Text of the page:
REICHARD: What does that memo mean for the different parties involved in getting the abortion pill into someone’s mailbox?
SAVAS: From a federal perspective, it gives a greenlight to the post office to feel free to deliver abortive drugs without having to worry about the federal government penalizing them under this law. A footnote also mentions that this applies to express carriers like FedEx and UPS. That means that they don’t have to worry about breaking this federal law if they also deliver abortion pills.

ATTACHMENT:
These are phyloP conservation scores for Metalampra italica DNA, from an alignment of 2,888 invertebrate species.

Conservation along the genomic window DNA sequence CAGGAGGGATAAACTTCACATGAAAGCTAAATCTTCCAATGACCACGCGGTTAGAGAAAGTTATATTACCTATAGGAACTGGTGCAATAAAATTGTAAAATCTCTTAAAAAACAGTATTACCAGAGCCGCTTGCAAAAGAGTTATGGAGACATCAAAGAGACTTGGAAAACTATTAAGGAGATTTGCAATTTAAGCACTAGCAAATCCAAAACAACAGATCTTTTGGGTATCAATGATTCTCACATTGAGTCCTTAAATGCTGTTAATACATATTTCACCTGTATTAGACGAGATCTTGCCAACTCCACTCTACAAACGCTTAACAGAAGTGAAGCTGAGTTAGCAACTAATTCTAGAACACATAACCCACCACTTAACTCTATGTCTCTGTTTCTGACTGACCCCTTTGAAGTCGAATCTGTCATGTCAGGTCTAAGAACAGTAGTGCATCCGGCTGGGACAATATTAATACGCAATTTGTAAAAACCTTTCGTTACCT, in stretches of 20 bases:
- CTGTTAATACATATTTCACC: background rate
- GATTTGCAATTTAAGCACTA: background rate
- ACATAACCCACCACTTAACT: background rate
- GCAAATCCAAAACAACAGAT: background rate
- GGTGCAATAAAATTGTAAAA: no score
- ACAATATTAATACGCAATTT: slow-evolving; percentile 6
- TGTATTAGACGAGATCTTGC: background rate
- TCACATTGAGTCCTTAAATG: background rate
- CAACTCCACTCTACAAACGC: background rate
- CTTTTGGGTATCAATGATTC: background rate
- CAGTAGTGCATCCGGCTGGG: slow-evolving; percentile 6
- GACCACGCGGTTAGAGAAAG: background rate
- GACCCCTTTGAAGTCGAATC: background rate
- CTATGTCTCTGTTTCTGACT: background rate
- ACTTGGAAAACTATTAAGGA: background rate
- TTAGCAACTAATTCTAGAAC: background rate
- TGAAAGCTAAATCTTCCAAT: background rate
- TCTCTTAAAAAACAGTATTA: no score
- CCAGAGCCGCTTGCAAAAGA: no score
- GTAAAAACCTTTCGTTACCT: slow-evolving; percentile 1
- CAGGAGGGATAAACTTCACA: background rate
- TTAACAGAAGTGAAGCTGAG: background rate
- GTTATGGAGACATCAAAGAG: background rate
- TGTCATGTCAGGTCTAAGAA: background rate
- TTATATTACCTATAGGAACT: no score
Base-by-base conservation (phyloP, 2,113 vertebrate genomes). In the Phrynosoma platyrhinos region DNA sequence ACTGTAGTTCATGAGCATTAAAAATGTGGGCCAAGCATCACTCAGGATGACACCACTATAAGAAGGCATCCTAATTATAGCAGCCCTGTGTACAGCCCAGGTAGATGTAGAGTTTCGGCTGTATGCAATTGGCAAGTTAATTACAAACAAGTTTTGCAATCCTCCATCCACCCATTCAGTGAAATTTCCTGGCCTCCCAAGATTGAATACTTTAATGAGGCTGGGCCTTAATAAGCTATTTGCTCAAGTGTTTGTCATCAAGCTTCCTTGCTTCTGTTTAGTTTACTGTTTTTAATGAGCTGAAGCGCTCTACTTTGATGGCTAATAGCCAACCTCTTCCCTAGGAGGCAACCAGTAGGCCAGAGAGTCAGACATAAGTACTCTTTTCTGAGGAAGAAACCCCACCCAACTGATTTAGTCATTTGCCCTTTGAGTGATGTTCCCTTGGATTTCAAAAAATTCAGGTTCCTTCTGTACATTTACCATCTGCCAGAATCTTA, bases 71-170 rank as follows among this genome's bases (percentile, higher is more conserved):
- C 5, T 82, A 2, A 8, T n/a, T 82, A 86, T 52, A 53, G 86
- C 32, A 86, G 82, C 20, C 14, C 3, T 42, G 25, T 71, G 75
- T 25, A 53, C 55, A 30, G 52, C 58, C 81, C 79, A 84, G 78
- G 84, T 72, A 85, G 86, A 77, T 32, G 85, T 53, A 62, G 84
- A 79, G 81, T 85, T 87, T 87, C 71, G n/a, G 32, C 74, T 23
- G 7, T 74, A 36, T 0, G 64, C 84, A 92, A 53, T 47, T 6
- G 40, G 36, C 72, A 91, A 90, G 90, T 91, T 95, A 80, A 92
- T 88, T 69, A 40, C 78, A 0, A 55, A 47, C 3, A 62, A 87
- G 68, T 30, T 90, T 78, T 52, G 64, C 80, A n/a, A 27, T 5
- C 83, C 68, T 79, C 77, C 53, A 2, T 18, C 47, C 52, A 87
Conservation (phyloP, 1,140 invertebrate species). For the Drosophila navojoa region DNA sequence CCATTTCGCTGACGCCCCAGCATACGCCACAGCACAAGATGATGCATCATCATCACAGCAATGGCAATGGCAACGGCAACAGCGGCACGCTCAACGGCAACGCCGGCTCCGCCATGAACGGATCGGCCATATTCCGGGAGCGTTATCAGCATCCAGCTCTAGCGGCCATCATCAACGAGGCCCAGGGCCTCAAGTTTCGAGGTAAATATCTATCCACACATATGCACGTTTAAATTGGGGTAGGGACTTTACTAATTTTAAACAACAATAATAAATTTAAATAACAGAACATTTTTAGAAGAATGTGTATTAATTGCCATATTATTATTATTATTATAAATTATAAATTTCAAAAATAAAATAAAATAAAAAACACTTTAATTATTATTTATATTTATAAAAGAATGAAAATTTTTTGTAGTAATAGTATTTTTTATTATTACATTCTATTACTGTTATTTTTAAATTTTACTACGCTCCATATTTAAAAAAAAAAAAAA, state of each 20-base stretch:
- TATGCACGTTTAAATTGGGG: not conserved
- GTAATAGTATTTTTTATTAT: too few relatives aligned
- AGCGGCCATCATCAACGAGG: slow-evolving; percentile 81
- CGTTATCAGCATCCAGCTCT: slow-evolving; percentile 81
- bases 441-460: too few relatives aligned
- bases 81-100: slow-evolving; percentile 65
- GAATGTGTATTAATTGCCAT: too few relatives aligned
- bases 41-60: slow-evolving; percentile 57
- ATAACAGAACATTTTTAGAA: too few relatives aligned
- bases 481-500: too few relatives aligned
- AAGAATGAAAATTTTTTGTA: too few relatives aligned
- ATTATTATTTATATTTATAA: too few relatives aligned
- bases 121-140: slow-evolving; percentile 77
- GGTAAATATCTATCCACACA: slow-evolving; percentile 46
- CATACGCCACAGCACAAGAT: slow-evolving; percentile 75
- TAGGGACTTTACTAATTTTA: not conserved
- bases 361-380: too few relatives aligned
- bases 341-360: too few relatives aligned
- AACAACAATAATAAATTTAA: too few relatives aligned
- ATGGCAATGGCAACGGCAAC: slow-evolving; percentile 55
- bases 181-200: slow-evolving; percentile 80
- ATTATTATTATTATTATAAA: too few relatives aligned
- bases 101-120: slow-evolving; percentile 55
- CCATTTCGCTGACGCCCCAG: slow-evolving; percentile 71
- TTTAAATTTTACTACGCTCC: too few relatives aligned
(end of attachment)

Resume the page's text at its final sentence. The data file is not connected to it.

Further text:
REICHARD: That’s the federal perspective. What about the state perspective?
SAVAS: From a state-level perspective, it seems that shipping companies like FedEx and UPS should still be concerned about delivering abortion pills in states that prohibit abortions or just mailing abortion pills. And so should the groups sending the abortion pill into those states, because they’d be breaking state laws. But in a footnote the memo says that the doctrine of intergovernmental immunity would protect postal workers—because they’re federal employees—from facing charges under state pro-life laws because they’re fulfilling duties under federal law. So while it doesn’t exactly open up the floodgates for abortion pills to enter pro-life states, it does give a bit of an “in” for groups that want to make that happen.
REICHARD: The FDA and Justice Department made moves on the same day. Any significance to that?